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Hospital’s Plight Spurs Advocates of Greater Fiscal Oversight

Andrew Kitchenman | April 2, 2013

Increase in number of for-profits adds urgency to calls for more financial transparency.

Credit: Amanda Brown
Sen. Loretta Weinberg

Advocates of requiring more financial transparency by for-profit hospitals say tax liens placed on Meadowlands Hospital Medical Center by the Internal Revenue Service are proving their point.

Senate Majority Leader Loretta Weinberg (D-Bergen) said the state must learn more about the financial health of hospitals like Meadowlands, whose owner -- MHA LLC -- faces $4.46 million in federal tax liens after failing to pay unemployment and payroll taxes to the IRS.

A bill sponsored by Weinberg last year, S-782, would have required for-profits to file the same financial information as nonprofit hospitals. The bill was conditionally vetoed by Gov. Chris Christie.

“Anybody who’s against transparency, you have to be suspicious, your antenna has to go up,” Weinberg said. “What is it you don’t want the public to know?”

Christie said in his conditional veto statement that the state must be careful to avoid “over-reaching into the business arena,” while still increasing transparency about hospital finances.

Christie instead recommended that state Health Commissioner Mary E. O’Dowd review existing financial reporting requirements and recommend how to make more information available. Officials are conducting that review, according to a Department of Health spokeswoman.

The number of for-profit hospitals has been steadily rising since the first two for-profits opened in 2002. Currently, there are seven for-profits operating in the state, along with one set to open this year (HackensackUMC North at Pascack Valley) and two whose sales are pending (Saint Michael’s in Newark and St. Mary’s in Passaic).

That growth in the number of for-profit hospitals is what is causing increasing alarm on the part of legislators and the Health Professionals and Allied Employees (HPAE) union.

The liens on the Meadowlands were brought to light on March 28 by the HPAE, which represents that hospital’s nurses. The union also questioned the implications of a recent $18 million sale of the hospital’s land, with the hospital leasing the property from the new owner, Rosdev of Montreal, Canada.

Union officials, Weinberg and Sen. Joseph F. Vitale (D-Middlesex) all called on the state to appoint a monitor to oversee the hospital’s finances, a move that the state is considering.

Weinberg said the murkiness of Meadowlands’ finances calls into question the broader issue of for-profit hospital finances and the state’s oversight of them. Vitale is planning a hearing in May to examine for-profit hospitals.

Weinberg said it appears that some hospital conversions to for-profit status primarily serve as real-estate deals, profiting the new owners while leaving the hospitals at greater risk of closure.

“I have a lot of questions about how healthcare is delivered in a for-profit,” Weinberg said. “They drop insurance carriers, they drop services.”

Some for-profit operators drop out of the networks of insurance companies, allowing them to charge more for services. In addition, some nonprofit hospitals have raised concerns that for-profits have increased pressure on them by dropping less-profitable services.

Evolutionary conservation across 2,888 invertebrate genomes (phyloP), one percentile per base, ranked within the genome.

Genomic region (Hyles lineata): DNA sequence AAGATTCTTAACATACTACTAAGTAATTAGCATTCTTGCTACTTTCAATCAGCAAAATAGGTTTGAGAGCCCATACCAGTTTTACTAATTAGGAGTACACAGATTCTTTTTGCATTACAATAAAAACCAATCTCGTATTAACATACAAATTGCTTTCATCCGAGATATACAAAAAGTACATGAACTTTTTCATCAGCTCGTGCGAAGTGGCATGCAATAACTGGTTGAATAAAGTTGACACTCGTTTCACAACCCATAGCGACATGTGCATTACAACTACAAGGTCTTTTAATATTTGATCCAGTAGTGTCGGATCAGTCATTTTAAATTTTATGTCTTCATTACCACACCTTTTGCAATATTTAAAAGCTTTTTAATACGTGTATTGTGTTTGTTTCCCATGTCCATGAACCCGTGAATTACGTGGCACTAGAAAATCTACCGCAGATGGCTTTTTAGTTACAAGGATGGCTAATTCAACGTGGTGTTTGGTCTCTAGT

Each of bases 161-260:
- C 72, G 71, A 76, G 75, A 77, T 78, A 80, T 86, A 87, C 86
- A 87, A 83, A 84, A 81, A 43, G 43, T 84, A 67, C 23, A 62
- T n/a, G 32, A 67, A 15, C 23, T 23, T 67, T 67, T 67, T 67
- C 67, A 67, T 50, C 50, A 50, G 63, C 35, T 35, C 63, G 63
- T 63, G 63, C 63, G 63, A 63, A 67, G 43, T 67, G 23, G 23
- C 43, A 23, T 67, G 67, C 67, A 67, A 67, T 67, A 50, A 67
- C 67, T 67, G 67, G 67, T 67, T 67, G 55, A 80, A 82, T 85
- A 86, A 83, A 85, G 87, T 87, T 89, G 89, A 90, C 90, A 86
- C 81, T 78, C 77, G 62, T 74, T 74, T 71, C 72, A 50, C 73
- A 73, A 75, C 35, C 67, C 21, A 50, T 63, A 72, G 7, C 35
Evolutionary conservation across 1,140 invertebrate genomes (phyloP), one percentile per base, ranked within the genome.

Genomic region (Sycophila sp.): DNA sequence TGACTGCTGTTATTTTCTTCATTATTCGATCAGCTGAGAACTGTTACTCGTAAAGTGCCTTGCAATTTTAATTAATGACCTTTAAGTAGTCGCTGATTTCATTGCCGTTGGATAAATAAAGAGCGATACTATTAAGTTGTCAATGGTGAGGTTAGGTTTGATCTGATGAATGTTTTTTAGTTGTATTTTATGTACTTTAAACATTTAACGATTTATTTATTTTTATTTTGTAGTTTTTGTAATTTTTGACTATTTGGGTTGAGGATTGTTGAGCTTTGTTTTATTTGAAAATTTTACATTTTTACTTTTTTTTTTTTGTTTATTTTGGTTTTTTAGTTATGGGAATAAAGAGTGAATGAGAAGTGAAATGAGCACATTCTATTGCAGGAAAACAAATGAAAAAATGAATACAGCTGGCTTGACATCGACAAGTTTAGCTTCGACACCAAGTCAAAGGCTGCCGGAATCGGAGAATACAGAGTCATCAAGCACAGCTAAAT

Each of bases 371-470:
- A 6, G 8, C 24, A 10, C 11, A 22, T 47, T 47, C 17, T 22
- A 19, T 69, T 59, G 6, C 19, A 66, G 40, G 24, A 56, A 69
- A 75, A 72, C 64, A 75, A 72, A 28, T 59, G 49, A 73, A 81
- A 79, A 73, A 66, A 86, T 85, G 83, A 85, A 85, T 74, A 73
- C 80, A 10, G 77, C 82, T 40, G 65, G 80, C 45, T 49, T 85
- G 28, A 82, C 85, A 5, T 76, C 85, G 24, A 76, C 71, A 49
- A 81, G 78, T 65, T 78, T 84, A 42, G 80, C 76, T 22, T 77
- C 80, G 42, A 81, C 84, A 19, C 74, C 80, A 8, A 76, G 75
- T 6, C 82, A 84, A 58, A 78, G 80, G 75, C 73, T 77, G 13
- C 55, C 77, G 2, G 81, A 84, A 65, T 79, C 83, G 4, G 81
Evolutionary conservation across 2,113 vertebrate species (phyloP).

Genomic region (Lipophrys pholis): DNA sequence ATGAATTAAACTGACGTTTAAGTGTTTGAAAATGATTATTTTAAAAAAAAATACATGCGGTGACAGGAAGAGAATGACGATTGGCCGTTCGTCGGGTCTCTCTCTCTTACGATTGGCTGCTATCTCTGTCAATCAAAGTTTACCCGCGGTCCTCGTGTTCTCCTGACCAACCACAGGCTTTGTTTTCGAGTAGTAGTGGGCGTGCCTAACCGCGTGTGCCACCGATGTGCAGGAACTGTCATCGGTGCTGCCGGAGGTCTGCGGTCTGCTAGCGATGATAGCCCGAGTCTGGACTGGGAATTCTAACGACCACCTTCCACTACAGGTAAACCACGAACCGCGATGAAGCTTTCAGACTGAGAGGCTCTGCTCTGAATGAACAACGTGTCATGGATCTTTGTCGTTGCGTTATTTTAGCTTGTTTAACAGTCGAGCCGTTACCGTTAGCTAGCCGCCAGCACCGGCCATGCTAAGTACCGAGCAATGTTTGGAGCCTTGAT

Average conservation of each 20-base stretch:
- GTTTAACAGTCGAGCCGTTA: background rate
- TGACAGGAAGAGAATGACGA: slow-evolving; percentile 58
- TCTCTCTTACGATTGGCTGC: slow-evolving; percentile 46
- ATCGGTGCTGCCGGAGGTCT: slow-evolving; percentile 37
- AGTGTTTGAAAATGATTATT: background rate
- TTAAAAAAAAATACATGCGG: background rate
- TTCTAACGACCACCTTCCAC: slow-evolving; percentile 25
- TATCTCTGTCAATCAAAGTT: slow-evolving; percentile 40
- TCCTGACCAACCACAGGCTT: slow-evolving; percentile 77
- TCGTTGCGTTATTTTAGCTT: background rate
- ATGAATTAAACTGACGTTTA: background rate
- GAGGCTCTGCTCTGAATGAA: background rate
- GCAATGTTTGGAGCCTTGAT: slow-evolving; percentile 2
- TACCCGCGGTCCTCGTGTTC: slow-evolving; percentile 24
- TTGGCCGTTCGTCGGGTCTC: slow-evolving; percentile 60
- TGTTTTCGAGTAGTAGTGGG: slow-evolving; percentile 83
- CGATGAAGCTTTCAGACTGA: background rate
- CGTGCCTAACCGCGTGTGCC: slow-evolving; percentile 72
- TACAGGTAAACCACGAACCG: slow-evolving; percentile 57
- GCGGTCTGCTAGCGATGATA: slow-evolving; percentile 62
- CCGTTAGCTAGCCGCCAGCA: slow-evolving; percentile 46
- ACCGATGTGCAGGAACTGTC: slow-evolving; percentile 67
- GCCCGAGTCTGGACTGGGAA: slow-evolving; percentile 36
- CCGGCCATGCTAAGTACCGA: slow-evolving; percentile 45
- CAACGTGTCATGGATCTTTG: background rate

HPAE policy director Jeanne Otersen said state regulation of hospitals hasn’t kept pace with the rapid increase in for-profit operators.

“This is exactly why we needed legislation to require transparency for for-profit hospitals,” she said of Meadowlands’ liens.

Meadowlands Hospital Medical Center spokesman Bill Maer said the liens “have been paid, or are scheduled to be paid imminently.”

He said the focus should be on the hospital’s “record of turning around,” describing the union’s allegations as “another unbridled and recklessly false attack.”

The hospital and union also disagree on which measures of patient satisfaction are more accurate, with Maer pointing to a set of scores that are among the highest in the region and Otersen citing below-average scores.

The Department of Health has taken the union’s concerns “very seriously,” a spokesman said. It is having ongoing discussions with Meadowlands representatives and has arranged for mediation between Meadowlands and the union this week.

Both Weinberg and Otersen said that the issue shouldn’t be framed as a labor dispute, since the liens represent clear evidence of problems with hospital finances, which may reflect underlying problems that could undermine the hospital’s ability to serve the public.

“Obviously the liens are not a false scenario,” Weinberg said. “They are what they are. They are factual.”

Prime Healthcare of California’s proposed purchase of Saint Michael’s and St. Mary’s has added more urgency to having the state take steps to increase regulation of for-profit hospitals.

“If we don’t do this now, I think we lose our capacity to protect not only the patients, who are served by these hospitals, but the taxpayers,” who support all hospitals in the state through various government healthcare programs including charity care, Otersen said.

The union has raised concerns about Prime Healthcare.

Weinberg questioned when the Department of Health recommendations for increasing financial reporting would be available. Department of Health spokeswoman Donna Leusner said the review has begun.

“We have initiated a conversation with hospitals,” she said. “We’ve been meeting with advocates and labor unions. We believe it’s important to hear from all sides.”

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